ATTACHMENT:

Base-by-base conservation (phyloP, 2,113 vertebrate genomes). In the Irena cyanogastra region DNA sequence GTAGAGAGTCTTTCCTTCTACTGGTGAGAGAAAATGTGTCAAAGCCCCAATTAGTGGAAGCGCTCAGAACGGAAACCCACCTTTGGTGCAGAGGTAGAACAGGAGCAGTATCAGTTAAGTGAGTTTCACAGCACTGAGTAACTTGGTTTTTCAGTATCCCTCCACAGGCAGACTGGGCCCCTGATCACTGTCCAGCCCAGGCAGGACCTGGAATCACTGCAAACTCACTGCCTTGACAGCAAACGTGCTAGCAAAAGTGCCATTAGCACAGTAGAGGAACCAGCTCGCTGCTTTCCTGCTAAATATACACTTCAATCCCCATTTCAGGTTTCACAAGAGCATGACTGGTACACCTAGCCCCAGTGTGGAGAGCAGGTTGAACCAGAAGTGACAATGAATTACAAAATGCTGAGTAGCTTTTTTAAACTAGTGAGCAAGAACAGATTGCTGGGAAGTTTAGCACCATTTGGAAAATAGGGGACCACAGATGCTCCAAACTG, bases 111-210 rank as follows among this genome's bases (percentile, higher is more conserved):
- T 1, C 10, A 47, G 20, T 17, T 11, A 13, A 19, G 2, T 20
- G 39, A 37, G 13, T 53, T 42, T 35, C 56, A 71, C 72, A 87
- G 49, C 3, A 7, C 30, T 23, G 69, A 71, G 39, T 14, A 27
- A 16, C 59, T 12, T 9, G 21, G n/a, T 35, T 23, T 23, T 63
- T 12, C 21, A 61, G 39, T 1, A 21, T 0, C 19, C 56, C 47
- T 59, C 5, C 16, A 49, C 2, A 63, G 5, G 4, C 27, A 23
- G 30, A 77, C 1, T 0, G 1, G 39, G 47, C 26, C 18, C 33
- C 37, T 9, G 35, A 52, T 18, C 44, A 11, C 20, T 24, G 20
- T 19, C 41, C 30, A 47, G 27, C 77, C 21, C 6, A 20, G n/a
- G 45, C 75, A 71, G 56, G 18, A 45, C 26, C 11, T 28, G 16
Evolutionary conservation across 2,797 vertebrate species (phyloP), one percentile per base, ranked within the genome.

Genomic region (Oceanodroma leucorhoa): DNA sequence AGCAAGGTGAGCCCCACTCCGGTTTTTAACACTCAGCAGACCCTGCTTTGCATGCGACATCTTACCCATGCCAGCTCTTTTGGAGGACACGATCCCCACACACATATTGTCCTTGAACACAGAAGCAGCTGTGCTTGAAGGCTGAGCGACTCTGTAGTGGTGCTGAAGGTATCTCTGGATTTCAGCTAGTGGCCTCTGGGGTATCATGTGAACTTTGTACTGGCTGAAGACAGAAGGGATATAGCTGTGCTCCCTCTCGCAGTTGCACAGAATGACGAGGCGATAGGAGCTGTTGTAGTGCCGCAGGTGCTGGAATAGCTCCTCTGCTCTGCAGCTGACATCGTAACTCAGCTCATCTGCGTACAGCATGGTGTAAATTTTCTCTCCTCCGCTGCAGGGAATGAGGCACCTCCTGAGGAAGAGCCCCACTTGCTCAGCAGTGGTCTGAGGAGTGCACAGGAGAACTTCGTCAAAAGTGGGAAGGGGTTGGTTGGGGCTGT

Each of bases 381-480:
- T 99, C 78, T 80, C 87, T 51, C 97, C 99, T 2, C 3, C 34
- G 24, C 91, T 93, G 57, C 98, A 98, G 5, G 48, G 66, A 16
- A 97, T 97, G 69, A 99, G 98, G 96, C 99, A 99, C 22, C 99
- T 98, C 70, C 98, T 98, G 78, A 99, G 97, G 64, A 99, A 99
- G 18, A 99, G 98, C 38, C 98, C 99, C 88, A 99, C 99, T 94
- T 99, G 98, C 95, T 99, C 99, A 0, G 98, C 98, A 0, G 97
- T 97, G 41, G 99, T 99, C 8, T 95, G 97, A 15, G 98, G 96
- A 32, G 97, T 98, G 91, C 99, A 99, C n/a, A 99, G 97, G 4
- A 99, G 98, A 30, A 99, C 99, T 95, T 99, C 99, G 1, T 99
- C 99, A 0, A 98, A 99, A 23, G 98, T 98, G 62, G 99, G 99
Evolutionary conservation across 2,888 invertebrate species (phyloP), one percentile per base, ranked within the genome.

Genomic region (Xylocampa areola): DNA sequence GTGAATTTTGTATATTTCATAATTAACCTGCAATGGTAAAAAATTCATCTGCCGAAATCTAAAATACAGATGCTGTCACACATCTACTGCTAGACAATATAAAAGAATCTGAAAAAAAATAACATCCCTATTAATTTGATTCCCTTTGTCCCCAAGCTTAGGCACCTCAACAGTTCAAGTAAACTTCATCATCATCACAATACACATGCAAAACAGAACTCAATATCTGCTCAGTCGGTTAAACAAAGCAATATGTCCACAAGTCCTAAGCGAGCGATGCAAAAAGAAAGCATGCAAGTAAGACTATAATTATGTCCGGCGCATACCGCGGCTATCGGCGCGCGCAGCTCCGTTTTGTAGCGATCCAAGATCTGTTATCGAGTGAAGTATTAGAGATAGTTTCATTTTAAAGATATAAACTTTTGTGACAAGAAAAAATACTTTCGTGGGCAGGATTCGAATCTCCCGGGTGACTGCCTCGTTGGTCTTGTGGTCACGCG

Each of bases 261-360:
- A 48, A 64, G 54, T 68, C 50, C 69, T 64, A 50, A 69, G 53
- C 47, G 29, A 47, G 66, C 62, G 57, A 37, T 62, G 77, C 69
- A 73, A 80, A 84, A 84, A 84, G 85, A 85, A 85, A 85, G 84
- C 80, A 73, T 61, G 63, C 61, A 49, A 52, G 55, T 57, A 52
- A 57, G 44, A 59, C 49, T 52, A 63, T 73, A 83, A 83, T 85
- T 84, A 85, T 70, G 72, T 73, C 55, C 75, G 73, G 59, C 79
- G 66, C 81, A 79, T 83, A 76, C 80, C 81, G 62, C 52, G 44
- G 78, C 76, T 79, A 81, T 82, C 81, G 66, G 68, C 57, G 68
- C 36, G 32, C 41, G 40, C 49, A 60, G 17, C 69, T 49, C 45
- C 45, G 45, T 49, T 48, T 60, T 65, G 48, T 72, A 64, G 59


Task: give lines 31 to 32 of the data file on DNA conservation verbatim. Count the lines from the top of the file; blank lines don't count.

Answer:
- C 80, A 73, T 61, G 63, C 61, A 49, A 52, G 55, T 57, A 52
- A 57, G 44, A 59, C 49, T 52, A 63, T 73, A 83, A 83, T 85